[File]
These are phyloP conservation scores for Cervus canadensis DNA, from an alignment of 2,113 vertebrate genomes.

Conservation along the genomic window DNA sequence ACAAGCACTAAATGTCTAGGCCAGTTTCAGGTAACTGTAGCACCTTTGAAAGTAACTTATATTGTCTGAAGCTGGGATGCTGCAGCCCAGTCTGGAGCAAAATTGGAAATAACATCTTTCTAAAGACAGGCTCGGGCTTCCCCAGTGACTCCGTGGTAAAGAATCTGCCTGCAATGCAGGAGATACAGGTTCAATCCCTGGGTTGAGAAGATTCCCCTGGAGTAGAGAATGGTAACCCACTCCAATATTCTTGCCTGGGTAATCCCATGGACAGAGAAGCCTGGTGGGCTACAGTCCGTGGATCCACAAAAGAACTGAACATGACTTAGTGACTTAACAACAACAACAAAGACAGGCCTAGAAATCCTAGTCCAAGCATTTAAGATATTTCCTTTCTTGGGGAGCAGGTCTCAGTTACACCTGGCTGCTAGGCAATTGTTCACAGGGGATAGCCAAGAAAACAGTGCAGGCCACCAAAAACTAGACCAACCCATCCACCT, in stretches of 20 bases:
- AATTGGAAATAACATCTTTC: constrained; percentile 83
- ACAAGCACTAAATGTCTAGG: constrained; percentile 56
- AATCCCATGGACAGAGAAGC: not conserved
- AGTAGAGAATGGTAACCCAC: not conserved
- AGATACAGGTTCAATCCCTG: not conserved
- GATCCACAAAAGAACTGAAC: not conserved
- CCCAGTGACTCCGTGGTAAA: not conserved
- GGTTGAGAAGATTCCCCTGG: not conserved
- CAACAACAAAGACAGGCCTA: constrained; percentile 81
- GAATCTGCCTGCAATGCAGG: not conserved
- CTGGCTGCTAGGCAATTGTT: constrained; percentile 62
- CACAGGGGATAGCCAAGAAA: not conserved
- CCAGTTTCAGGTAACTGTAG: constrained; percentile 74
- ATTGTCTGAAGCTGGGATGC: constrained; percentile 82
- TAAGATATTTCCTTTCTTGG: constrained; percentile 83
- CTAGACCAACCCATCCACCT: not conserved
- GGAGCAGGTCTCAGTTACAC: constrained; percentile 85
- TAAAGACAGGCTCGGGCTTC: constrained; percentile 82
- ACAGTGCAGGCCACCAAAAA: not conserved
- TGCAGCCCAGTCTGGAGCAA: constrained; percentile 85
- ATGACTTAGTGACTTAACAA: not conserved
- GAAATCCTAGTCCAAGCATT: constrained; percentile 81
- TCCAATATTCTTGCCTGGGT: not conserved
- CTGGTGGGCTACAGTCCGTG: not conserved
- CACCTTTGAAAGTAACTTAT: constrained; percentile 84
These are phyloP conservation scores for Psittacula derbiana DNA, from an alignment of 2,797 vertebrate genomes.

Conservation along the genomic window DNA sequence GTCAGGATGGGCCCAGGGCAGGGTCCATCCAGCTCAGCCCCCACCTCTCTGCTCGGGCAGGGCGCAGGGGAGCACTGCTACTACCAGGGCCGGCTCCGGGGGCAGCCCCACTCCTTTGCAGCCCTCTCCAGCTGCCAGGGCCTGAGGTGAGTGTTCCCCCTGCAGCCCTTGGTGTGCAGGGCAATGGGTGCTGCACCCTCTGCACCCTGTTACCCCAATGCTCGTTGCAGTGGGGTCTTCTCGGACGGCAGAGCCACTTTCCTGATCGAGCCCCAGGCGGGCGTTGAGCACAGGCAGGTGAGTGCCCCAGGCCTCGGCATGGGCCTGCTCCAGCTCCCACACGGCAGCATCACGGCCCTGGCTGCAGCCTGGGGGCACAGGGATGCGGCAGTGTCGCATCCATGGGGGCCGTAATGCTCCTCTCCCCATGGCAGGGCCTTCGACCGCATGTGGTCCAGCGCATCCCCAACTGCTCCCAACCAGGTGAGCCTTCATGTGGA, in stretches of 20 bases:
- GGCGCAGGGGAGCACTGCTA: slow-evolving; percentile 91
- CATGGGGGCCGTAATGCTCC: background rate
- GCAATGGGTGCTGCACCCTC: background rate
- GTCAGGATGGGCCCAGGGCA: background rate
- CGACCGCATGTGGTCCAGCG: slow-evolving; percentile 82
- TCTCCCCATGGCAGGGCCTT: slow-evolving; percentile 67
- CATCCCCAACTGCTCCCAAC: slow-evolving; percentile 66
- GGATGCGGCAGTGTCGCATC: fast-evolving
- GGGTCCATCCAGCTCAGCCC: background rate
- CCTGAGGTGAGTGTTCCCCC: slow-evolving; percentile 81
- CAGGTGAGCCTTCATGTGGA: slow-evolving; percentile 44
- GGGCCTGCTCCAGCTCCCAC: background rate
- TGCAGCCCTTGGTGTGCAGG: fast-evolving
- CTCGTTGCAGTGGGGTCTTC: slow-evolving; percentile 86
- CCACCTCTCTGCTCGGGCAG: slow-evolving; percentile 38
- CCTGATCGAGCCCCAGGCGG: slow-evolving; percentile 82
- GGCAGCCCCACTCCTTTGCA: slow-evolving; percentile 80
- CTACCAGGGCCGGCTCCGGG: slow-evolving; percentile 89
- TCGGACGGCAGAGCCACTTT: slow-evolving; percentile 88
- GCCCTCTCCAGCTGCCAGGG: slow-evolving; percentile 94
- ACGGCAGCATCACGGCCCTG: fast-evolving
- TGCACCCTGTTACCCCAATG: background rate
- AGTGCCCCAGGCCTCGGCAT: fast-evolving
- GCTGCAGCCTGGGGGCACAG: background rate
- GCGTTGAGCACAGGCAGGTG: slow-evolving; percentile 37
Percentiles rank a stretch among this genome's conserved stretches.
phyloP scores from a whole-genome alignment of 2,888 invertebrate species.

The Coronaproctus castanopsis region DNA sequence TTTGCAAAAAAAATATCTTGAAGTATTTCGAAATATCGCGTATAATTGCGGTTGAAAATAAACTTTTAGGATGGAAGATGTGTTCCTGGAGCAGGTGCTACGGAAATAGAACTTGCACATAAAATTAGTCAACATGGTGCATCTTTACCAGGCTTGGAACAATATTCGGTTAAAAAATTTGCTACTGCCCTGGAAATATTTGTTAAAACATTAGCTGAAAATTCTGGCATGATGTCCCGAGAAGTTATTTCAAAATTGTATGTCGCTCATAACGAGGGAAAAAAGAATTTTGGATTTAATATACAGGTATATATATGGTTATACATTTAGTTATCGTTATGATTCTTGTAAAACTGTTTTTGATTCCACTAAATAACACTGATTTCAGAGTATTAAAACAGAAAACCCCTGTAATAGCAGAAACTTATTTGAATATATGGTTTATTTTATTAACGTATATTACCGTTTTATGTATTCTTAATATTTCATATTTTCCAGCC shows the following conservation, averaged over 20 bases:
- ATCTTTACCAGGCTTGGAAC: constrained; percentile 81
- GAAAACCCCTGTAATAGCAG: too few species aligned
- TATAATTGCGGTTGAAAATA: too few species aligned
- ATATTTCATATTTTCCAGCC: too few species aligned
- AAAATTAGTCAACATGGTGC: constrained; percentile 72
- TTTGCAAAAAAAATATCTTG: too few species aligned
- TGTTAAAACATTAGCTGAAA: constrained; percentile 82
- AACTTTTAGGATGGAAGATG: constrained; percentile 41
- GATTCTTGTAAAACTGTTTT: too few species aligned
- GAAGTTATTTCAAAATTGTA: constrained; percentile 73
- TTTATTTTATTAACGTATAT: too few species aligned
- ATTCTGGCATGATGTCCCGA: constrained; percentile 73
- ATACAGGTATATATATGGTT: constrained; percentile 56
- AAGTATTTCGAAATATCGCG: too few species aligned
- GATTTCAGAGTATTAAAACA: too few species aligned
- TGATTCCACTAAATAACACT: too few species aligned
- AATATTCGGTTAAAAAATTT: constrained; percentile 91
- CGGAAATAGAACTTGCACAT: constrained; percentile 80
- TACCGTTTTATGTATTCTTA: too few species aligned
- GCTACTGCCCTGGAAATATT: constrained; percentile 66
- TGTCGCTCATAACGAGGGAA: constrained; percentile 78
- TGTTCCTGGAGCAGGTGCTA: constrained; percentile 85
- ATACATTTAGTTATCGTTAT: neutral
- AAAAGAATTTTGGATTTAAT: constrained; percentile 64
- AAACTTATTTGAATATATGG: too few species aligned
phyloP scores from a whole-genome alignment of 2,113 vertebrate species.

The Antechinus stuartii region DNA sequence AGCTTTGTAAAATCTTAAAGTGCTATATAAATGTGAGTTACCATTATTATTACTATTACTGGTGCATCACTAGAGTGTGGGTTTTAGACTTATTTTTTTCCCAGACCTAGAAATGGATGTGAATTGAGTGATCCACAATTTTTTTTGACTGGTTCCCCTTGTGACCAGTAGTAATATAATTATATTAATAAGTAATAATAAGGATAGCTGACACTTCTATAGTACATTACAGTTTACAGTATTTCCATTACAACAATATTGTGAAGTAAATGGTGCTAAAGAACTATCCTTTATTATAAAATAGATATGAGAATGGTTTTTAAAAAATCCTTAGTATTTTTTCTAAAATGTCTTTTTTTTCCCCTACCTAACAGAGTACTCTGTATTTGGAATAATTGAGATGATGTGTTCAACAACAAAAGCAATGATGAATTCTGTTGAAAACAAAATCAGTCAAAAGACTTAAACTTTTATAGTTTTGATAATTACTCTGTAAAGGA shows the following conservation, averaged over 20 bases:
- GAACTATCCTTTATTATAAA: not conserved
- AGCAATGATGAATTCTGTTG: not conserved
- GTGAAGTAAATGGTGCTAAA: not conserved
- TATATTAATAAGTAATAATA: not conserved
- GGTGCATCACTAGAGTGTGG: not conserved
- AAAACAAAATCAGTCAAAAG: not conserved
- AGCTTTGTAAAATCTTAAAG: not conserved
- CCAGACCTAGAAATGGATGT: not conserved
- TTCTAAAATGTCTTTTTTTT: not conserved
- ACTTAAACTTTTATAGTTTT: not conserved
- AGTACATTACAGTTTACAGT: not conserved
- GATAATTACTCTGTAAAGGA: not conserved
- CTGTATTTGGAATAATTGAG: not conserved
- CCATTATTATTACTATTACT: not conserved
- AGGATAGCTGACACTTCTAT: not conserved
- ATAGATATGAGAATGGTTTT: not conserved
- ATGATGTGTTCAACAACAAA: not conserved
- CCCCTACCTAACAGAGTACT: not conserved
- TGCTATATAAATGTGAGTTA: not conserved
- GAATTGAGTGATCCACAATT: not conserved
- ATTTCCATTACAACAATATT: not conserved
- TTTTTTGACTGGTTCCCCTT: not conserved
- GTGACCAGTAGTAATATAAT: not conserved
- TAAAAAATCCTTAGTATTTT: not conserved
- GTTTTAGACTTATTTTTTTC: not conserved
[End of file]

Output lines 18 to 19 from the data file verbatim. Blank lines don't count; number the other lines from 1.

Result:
- CTAGACCAACCCATCCACCT: not conserved
- GGAGCAGGTCTCAGTTACAC: constrained; percentile 85